What if the opening days of the New Year are not good ones? What if they are the most difficult and tragic days for someone you love? Everyone knows that New Years are for resolutions, fresh starts and beginnings, but what if it is filled with an ending instead? Everyone else is gearing up for a "better year than the last" and you are hurting and sad. How do you go on for the rest of the year? What do you do?
My family is hurting and sad and we have been suffering since the start of the new year. Our 28-year-old son's beloved rescue, Rebel, a 5-year-old lab mix, became very ill on New Year's Eve and after being hospitalized for four days, passed away of acute liver failure. My son and he had forged a special bond -- they were best friends. We are sad for the loss of our beautiful grand puppy and for the loss of the relationship he had with our son, but most of all we are sad for our son who is hurting.
As a parent, it is very painful to see your child hurting. We would do anything to ease the pain, to shelter our children so they wouldn't have to feel the hurt and to assume their pain if we could. But we can't. In our case, we are also over 200 miles away from our son and so we can't wrap our arms around him, hug him and be close to him. We have let him know that we are here for him -- to listen, to talk and to drive over any time to be with him, if that is what he feels he needs. He is sad and he has just gone through the most difficult days of his life -- all in the New Year.
So what about the rest of the year when the first days of the New Year -- the time for new beginnings -- is not good? One way to look at it is that it has to get better -- nothing could be as terrible as what he has gone through.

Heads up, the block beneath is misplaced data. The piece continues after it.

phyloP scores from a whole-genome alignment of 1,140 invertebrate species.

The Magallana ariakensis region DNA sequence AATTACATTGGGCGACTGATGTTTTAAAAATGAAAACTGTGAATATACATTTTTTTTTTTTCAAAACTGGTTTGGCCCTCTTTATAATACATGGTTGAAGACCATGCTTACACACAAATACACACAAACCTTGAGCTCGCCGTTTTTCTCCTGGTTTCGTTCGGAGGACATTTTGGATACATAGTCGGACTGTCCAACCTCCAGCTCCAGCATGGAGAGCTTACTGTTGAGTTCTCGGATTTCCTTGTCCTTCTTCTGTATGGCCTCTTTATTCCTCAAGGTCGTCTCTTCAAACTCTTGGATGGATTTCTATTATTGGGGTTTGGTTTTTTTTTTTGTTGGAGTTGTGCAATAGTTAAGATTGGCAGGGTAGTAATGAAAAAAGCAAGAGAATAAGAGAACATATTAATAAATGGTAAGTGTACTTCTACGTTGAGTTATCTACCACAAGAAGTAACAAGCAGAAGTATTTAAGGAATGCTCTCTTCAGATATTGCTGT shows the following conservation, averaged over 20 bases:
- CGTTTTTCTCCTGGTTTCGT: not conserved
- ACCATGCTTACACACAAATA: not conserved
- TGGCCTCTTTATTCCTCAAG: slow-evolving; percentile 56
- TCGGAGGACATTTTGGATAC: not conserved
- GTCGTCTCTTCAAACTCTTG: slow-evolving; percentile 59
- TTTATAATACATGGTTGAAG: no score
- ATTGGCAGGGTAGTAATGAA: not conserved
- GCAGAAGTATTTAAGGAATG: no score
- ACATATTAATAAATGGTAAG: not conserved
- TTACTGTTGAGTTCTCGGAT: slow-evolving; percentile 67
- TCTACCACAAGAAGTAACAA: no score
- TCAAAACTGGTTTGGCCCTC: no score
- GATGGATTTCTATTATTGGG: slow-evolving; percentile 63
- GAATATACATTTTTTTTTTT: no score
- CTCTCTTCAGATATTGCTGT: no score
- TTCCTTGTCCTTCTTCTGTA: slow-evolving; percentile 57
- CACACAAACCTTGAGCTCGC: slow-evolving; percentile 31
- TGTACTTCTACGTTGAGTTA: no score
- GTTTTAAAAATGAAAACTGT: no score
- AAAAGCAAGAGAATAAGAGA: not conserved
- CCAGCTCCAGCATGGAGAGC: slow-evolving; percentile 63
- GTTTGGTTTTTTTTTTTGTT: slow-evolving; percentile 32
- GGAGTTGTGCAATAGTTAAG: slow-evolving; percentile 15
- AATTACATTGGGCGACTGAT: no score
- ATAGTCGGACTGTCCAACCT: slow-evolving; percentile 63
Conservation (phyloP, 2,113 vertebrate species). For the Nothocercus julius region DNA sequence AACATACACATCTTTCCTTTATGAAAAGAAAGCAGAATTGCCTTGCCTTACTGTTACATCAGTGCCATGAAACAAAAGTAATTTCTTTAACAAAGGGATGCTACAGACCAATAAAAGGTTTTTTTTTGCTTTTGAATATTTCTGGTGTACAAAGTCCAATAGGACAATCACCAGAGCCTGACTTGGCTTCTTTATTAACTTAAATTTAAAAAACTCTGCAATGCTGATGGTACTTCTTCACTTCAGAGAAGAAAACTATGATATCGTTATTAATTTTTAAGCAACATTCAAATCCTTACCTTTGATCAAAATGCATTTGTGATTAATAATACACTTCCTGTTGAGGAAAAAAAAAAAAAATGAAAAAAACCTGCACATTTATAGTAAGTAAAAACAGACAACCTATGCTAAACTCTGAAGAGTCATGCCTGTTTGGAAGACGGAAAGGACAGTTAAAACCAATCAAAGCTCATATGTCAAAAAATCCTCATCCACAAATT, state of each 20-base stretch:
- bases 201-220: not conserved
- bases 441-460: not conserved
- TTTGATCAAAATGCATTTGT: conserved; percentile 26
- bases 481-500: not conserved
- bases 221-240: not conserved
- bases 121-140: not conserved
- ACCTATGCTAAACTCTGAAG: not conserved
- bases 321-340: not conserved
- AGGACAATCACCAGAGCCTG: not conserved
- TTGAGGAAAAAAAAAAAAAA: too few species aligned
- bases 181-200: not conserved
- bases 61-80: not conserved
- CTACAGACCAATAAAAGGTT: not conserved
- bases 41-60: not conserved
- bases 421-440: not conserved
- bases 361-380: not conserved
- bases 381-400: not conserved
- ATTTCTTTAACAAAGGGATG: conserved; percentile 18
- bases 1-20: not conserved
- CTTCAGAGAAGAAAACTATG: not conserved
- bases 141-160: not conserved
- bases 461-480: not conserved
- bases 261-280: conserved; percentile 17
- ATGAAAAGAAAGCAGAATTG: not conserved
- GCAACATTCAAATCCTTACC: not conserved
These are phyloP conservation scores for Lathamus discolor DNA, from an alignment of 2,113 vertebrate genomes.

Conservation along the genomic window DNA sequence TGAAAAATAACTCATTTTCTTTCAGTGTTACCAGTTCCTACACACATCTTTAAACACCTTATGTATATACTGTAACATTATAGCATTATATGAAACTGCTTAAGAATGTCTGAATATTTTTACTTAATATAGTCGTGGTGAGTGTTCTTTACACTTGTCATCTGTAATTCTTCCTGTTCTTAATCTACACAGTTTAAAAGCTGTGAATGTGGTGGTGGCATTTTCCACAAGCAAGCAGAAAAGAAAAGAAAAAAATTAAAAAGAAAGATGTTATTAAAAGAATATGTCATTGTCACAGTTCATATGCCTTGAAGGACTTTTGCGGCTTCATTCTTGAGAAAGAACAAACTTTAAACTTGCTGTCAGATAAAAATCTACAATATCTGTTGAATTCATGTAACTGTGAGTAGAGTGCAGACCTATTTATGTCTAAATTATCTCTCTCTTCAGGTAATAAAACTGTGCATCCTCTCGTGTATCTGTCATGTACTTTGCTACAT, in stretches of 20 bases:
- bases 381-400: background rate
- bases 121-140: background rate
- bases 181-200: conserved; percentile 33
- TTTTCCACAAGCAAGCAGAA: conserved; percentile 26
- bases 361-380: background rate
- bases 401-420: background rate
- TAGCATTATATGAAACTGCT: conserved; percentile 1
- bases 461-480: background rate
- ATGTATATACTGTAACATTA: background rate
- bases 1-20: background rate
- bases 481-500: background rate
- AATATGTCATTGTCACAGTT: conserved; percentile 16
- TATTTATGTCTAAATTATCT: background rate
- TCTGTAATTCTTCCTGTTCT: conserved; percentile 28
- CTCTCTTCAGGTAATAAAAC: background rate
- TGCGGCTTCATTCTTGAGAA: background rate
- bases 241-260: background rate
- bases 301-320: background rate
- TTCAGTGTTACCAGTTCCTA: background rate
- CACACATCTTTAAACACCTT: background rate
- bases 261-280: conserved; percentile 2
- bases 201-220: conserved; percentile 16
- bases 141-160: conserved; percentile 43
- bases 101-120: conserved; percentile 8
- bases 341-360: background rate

When my son accepted a new position that required he relocate from San Francisco to San Diego he vowed to get a dog. He claimed I had always denied him a dog because we are cat people. He also wanted to "save a life," so he applied to the lab rescue organization and after rigorous vetting they paired him with a 2-year-old high-energy lab mix, whom he named Rebel. A rebel like himself!
At first, Rebel was the scourge of the dog park and even had to be asked to leave because he incited the other dogs. But he soon became a loving and beloved member of the Balboa Park dog pack, meeting up with other dogs for a romp, playing, sniffing and enjoying himself. He was beloved by everyone, canine and human, who passed him on his daily walks in the Gas Lamp district -- even the pot-bellied pig who walked a similar route was his friend. And he had the best Halloween costumes! This year he was a pirate and last year he was a jailbird. My son paraded him around the Gas Lamp district where they lived and he received admiring pets and "oohs and ahs" from everyone!
Well actually, the truth is that he was not beloved by everyone. When he and my son would come to visit us in LA, we tried introducing Rebel to our cats. He wanted to play and the cats would arch their backs and hiss. We learned it was best to keep them separated and so he roamed the house during the day, while they were locked in a room before exchanging places at night. The other people who didn't appreciate him were the workmen in my son's building. When they tried to enter the apartment to do repairs they were met by a "vicious dog." Well, that's what they texted to the building manager and consequently refused to do any work in the apartment without the owner present. Smart move! Rebel couldn't read the work order and so they were not getting in to his apartment. They made an appointment and came back when my son was home.
Rebel was a great jumper and leaped and danced around when my son returned from work each night. He was a kisser, a licker, a grunter, and had a wet nose. My son feigned anger when he returned from work and found black dog hairs on his new Posturepedic bed, but at bedtime they slept there together. My son loved everything about him and he adored my son. They were best friends, real buds.
For three wonderful years my son and Rebel shared a unique bond. Rebel taught my son about unconditional love and in return reaped tons of it from him. When you love intensely you also leave yourself open to great pain. Now all my son can feel is the hurt. One day he will feel love again. I promise.